A bit later Leno arrived in his Hudson Hornet. He came in, greeted everyone, then came over to us for an introduction, we shook hands, and me, being the professional I am, froze a bit and mumbled something along the lines of ”Hi, I'm Balázs, sorry for drinking your booze”. He didn't even notice it because his sole focus was a cardboard box. He tore it open but we couldn't see what was inside because the whole crew surrounded it.

Sipos and I just stood there for a couple of minutes like some penguins stranded on Times Square, holding our empty soda cans. My colleague, being the nosy motormouth he is, went over there, squeezed him in between two mechanics and asked what those shiny trinkets were:
“Parts for the Doble steamcar,” Leno said and went back to enjoying the parts.

Bernard then looked at him and said:“Jay, these are the two Hungarian journalists. They are here for the interview.”

With a slight blush Leno apologized. He thought we were friends of one of the mechanics. We sat down at the kitchen-area and started the interview...or so I thought. You see, when we set out to organize the interview, we heard all the stories how much he hates to give one. We couldn't shake off the thought that Leno is just another Hollywood A-lister who likes to show off with his rides. We wanted to be proven wrong. Jay and his whole crew did that – with flying colors. Not that we were in a position to judge their commitment but the next almost two hours proved that Jay Leno is one of the biggest and most dedicated car nuts out there. The concept of a classic interview went out of the window because it ended up just as a friendly chat between gearheads.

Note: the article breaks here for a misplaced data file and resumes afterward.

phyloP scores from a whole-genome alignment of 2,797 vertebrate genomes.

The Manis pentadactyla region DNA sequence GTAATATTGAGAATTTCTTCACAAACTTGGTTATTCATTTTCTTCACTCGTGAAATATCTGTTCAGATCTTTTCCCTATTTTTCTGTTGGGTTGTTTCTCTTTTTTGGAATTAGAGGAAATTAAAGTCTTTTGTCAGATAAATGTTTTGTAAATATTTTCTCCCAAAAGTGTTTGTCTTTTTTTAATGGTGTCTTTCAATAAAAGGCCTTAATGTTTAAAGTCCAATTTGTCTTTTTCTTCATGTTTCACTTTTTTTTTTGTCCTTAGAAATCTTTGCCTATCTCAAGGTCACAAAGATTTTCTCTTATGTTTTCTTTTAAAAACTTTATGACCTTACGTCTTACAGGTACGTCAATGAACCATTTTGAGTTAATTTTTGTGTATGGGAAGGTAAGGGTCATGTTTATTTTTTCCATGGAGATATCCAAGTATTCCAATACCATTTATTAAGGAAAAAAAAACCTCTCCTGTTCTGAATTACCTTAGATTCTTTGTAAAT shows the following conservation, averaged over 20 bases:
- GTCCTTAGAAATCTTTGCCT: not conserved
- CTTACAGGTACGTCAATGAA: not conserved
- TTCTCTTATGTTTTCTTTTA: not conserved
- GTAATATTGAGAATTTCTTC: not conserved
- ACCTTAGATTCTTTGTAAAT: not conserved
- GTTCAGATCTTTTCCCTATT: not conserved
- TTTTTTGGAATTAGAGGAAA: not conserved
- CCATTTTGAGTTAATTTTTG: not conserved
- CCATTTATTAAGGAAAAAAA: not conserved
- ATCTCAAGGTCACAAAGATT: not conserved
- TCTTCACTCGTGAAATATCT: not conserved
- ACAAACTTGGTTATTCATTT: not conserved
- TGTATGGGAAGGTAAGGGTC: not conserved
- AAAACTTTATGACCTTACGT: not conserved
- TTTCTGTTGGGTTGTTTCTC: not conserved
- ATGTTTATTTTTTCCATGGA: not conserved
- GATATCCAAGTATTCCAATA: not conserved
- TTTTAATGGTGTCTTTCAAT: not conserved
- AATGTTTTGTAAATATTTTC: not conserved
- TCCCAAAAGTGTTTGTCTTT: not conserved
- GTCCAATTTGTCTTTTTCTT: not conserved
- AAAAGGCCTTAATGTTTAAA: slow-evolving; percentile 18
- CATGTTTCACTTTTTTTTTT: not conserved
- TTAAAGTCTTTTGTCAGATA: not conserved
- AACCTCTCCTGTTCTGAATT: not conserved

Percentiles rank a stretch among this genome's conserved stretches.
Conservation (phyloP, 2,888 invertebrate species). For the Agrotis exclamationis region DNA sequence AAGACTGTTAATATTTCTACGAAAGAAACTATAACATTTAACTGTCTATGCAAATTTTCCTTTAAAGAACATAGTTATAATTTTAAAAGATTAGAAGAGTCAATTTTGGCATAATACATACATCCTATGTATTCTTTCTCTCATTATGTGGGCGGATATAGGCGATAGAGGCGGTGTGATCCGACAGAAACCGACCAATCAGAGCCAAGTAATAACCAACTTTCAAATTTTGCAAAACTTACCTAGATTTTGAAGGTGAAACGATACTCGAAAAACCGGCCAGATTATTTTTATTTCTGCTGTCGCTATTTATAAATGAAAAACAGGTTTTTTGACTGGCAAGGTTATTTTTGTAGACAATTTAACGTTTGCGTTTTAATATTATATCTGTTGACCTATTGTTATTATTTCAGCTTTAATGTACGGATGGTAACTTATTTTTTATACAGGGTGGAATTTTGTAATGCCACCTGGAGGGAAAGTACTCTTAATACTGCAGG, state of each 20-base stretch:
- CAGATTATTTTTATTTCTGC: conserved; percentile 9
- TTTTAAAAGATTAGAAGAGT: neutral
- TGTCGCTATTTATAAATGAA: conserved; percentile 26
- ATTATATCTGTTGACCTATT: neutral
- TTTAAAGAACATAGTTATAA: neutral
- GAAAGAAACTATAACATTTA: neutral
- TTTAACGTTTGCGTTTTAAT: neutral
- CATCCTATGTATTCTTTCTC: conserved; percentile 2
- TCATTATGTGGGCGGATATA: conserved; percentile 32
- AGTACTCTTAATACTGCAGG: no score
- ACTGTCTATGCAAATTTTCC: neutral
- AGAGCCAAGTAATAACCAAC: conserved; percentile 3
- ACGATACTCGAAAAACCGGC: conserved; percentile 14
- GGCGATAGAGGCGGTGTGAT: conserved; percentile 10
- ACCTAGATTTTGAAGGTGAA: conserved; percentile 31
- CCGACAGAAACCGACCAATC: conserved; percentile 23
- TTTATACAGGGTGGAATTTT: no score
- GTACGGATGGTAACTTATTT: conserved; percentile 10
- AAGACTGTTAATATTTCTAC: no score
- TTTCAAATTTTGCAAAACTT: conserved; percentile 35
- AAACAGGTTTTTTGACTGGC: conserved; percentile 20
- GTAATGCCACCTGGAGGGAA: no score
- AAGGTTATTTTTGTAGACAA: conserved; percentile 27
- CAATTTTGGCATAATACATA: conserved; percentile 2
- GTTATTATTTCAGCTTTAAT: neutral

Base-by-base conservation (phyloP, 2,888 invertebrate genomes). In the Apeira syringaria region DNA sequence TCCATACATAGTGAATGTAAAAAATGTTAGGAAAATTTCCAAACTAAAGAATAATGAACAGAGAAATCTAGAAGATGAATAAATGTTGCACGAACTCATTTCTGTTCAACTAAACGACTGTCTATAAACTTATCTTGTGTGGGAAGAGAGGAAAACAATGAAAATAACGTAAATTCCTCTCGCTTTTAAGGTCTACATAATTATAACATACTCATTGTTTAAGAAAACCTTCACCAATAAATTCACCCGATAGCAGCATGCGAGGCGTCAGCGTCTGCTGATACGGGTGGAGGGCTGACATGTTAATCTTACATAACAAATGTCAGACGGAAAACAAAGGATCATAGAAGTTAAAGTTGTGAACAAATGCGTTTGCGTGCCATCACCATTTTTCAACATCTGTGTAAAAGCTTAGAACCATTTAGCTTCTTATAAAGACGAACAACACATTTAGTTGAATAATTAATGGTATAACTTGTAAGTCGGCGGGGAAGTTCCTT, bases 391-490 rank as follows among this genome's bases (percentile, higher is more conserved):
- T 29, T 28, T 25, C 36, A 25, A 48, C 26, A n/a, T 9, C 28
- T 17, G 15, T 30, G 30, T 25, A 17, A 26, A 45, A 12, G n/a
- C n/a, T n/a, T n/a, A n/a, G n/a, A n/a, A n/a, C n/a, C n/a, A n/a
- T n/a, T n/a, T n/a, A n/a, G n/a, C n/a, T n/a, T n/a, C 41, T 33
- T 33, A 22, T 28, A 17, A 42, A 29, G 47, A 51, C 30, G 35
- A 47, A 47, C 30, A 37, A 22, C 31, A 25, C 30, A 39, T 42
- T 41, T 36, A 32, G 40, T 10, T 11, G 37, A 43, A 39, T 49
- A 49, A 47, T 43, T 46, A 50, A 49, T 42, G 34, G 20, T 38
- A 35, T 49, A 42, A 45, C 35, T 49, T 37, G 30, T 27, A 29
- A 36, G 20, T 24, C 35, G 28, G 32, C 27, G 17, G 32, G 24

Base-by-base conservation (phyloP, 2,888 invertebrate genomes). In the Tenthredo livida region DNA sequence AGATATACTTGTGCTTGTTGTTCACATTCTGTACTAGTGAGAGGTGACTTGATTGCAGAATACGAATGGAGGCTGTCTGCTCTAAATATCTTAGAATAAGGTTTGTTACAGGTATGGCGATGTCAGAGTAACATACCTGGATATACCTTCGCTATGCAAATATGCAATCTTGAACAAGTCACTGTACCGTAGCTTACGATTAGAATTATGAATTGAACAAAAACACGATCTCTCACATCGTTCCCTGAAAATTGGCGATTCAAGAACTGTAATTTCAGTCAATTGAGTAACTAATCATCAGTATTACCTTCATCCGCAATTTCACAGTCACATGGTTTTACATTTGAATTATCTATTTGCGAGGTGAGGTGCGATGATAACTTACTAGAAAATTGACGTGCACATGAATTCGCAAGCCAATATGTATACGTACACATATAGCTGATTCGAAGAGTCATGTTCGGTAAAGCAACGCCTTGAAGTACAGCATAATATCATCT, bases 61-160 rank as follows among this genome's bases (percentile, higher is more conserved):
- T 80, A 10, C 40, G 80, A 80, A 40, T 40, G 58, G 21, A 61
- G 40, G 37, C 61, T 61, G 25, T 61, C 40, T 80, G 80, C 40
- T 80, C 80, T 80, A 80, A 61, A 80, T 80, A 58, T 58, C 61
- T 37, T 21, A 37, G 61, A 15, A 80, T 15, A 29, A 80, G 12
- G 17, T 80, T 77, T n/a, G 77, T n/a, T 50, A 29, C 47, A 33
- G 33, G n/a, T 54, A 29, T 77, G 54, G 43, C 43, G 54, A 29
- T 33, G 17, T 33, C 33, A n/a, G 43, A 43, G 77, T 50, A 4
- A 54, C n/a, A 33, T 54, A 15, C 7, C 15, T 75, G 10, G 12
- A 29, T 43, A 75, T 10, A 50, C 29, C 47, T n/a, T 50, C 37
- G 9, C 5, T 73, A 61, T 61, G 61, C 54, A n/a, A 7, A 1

Jay Leno is not a car collector. He is an adventurous archeologist on a mission. His website is basically an open university for car enthusiasts, young and old. It was great to see that his real goal is to save some of the dying or dead technologies. He's a big fan of long-gone engineering marvels – like Howard Hughes' Doble Steam Car that they just clocked with 132.5 mph on a closed runway. But the list could go on with the Baker Electric Car, the Chrysler Turbine Car, etc. These cars are not supposed to exist anymore but Leno set out to save as many of these unique vehicles as possible... and he has an undying need to share them with others.

When on the road, he regularly picks up random people and takes them for a ride. Once he picked up a young couple with his Stanley Steamer. When he blew the steam whistle of the car, his passengers exclaimed:
“Hang on a minute! This sounds like the Ghost Train!”
“Excuse me?” Leno asked.
“We recently moved to Beverly Hills and were told there used to be a train here but was torn down. Some of the locals claim that sometimes they can still hear it's whistle,” one of them said.
“No, it's just me coming home from work,” Leno chuckled.

It's no secret that being at NBC was Jay Leno's job and the garage is his passion, this is the place that really defines him. To be able to maintain all that he's working almost non-stop. When he isn't, he's at Pebble Beach, at the Friday Cruise night at Bob's Big Boy, Cars & Coffee, in a dark barn, bargaining on some old car or pretty much anywhere else where he can teach about or celebrate engineering ingenuity. But if he's not in any of those places, he's at the garage, talking about cars and mimicking Lambo V12's: